When you use a vehicle for business, you can deduct various expenses from your taxes, including auto insurance. However, you may be better off taking a mileage deduction when figuring out the best tax strategy for your business vehicle. Review both options with a tax advisor to make sure you choose the most advantageous way to take the deduction.
Here’s what business owners need to know about commercial auto insurance and other vehicle expenses you can write off on your taxes.
When you use your auto for business purposes, you can deduct part of the total expense associated with running and maintaining the vehicle, including auto insurance expenses. Whether you can write off every expense depends on whether you use the vehicle for personal and professional purposes or you use it exclusively as a work vehicle.
For example, an Uber or Lyft driver will use their car for personal and business purposes. When they have the app on and are on call or driving a passenger, they are on business hours. The rest of the time, they’re using the car for personal purposes. When there’s a split like this, the tax deduction will depend on the percentage of commercial usage versus personal usage. So if the Uber driver works only 40% of the time, they can deduct only up to 40% of their costs.
When using the mileage calculation, the driver can track mileage and take a standard mileage deduction only for miles traveled while working. The 2021 standard mileage deduction is 56 cents per mile tracked for business. While you can deduct taxes, insurance costs and other auto expenses, most people opt for the mileage deduction, as it’s easier and often yields a better deduction.
A business owner can deduct auto expenses, but the easiest and most cost-effective option may be to take a mileage deduction.
If you decide to deduct actual expenses rather than mileage, you can deduct your insurance costs and a lot more. If you plan to take actual deductions, make sure to keep receipts from all maintenance and other costs to validate your claims.
According to H&R Block, these are some of the expenses you can deduct:
You’ll report expenses on one of two forms, depending on how your business is established. If you’re self-employed, you’ll add the information to Schedule C. If you have business entities and file Form 1120, you’ll use Form 2106 to tally the expenses.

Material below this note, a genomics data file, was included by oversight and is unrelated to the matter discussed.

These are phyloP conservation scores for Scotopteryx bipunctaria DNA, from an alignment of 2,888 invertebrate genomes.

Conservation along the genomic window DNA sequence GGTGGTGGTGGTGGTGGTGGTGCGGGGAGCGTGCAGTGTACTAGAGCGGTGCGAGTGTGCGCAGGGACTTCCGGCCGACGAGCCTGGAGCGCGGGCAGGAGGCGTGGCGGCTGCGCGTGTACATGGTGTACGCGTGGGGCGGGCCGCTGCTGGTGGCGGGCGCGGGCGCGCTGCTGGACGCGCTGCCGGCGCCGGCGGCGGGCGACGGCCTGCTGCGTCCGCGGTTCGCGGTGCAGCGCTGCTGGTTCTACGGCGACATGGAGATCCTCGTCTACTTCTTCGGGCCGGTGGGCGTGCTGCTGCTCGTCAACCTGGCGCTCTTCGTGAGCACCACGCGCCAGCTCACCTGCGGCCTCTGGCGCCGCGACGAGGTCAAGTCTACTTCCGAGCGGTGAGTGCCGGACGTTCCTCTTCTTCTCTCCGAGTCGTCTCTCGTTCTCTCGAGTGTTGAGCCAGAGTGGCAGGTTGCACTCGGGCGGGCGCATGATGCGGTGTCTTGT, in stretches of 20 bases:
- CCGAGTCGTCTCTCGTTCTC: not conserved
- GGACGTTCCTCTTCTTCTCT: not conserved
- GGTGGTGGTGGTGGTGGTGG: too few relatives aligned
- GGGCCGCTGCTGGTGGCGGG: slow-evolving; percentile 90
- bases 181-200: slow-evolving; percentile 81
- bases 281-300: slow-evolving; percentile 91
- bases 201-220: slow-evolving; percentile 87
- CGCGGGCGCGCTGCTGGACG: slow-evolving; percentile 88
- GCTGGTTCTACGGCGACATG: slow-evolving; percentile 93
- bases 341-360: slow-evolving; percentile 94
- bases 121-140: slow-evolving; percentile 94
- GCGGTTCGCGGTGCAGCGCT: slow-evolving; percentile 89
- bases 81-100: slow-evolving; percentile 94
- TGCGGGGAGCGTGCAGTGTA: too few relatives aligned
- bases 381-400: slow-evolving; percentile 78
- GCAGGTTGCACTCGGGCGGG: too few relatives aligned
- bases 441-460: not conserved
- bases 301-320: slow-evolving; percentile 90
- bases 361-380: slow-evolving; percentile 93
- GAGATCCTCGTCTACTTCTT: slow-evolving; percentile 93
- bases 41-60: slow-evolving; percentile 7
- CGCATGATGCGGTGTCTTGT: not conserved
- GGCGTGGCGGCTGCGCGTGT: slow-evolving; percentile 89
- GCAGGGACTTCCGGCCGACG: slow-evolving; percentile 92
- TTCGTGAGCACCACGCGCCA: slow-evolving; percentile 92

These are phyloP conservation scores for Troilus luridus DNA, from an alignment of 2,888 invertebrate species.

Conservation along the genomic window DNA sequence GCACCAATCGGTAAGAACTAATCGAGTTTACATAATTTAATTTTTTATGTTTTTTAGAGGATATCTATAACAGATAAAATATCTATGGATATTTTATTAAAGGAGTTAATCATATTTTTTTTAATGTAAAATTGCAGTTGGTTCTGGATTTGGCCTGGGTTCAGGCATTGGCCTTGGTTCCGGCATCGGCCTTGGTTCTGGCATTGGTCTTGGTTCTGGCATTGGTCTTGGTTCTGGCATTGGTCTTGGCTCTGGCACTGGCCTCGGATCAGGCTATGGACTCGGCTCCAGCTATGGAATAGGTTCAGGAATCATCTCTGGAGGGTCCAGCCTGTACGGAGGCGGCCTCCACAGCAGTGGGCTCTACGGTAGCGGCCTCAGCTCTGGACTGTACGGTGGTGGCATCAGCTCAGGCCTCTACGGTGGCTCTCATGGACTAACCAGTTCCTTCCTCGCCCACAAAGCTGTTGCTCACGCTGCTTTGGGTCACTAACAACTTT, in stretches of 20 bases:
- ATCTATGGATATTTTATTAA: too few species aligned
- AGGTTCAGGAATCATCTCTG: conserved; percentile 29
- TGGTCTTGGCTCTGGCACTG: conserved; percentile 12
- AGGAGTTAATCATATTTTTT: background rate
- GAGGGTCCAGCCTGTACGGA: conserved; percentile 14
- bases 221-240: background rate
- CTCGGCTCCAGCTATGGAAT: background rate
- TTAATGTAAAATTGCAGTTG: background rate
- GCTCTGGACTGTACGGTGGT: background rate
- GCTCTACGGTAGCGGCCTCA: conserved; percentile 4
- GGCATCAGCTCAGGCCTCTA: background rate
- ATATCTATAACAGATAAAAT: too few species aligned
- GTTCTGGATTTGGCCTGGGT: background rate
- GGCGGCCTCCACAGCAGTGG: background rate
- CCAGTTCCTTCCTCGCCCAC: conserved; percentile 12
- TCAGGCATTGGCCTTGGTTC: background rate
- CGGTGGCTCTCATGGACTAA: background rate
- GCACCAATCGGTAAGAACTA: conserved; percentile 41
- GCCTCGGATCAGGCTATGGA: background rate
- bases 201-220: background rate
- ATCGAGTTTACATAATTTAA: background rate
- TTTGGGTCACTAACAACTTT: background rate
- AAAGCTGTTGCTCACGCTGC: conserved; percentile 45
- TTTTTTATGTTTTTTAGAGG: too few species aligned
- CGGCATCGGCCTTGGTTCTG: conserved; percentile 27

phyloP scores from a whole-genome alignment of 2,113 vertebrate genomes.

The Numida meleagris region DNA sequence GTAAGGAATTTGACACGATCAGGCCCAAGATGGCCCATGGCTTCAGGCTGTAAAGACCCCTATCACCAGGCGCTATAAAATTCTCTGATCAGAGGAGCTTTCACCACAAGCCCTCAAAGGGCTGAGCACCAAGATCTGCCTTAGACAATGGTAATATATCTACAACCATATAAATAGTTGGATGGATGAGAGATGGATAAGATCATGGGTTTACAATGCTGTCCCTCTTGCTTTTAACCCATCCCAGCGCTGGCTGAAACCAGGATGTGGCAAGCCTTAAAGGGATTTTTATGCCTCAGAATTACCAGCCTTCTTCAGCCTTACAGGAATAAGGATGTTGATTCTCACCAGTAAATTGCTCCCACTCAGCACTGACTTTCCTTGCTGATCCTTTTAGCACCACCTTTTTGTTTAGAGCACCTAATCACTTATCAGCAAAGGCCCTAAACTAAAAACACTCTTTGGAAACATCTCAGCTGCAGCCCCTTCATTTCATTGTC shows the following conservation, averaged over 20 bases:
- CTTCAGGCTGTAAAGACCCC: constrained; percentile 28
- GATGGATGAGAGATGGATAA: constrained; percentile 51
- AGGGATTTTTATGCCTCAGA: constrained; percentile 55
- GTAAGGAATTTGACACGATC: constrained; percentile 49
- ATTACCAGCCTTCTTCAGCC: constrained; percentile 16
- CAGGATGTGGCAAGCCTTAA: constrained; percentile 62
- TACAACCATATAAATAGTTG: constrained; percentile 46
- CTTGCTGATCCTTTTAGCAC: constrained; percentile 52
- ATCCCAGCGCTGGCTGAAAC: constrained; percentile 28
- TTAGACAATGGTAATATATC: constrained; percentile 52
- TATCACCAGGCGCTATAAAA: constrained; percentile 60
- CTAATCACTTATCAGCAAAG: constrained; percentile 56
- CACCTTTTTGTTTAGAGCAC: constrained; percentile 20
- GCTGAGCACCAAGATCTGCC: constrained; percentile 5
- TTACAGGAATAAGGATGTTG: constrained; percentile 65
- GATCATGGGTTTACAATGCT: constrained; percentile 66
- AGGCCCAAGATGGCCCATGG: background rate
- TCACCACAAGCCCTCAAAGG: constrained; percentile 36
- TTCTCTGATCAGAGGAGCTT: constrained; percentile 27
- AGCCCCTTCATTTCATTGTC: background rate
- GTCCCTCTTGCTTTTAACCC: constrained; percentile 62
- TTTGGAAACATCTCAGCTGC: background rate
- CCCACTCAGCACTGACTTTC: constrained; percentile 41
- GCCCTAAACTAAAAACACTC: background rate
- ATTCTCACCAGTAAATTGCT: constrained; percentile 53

Your business entity and how you file taxes will determine the form you use to write off your car insurance deductible. Self-employed individuals who file a personal return, Form 1040, will track expenses on Schedule C.
On Schedule C, you’ll see a section to list all expenses in Part II. This is where you’ll track auto expenses. Line 9 summarizes the car or truck expenses. Line 13 tracks the vehicle’s depreciation, and Line 15 is devoted to all business insurance expenses other than health insurance. These line items, along with all the other expenses in your business, will be tallied on Line 28.
IRS Form 2106 is similar to a Schedule C in that it tracks business employees’ expenses. You’ll start with Section C for the actual expenses. Unlike Schedule C, Form 2106 doesn’t separate insurance as a line item. You’ll include your insurance with other vehicle expenses on Line 23. Depreciation is handled in Section D for vehicles.
Commercial auto insurance is an insurance policy designed specifically to handle the risks of commercial vehicles. Some personal auto insurance policies will allow policyholders to denote that their personal vehicle is also used for business pursuits. This applies when vehicles are used for both personal and business purposes – think of a realtor taking clients around in their car.
The commercial auto insurance policy is for vehicles exclusively owned and operated by a business. Business owners should talk to their insurance agent about their vehicle usage to determine if a commercial auto insurance policy is necessary. Commercial auto insurance policies are often more expensive policies to handle the risk of business pursuits.
As in the realtor example, those who sometimes use a personal vehicle for work will obtain a personal auto insurance policy designated for business pursuits. But when a vehicle, such as a delivery van or an electrician’s truck, is used solely for business purposes, a commercial insurance policy is required.
The best liability insurance providers will offer guidance on vehicle usage if you have any questions about whether or not your vehicle is covered adequately for business use.
Ordinary insurance expenses, such as commercial auto insurance, are valuable deductions to take on tax returns. However, they’re not always the best option. Run the numbers to see how much you can deduct with your ordinary expenses total versus the total standard mileage deduction. If the standard mileage deduction is more, this is the better avenue to take. The only record you need to have with the standard mileage deduction is a mileage log.
The mileage log tracks the miles for each trip. It states where you went and for what reason. This is especially important for vehicles that have both personal and commercial use. If you are audited, the IRS representative will want to see the log of the miles used for business purposes.
When you have a vehicle that you can validly deduct on tax returns, you can also write off any deductibles paid during the tax year. This means that if you had an accident, filed a claim and paid a $500 deductible, you could include that $500 with other repairs made to the car. It’s an out-of-pocket expense and thus deductible. If your car is only partially used for business purposes, the deductible would be written off only for the percentage of time that you use the car for business.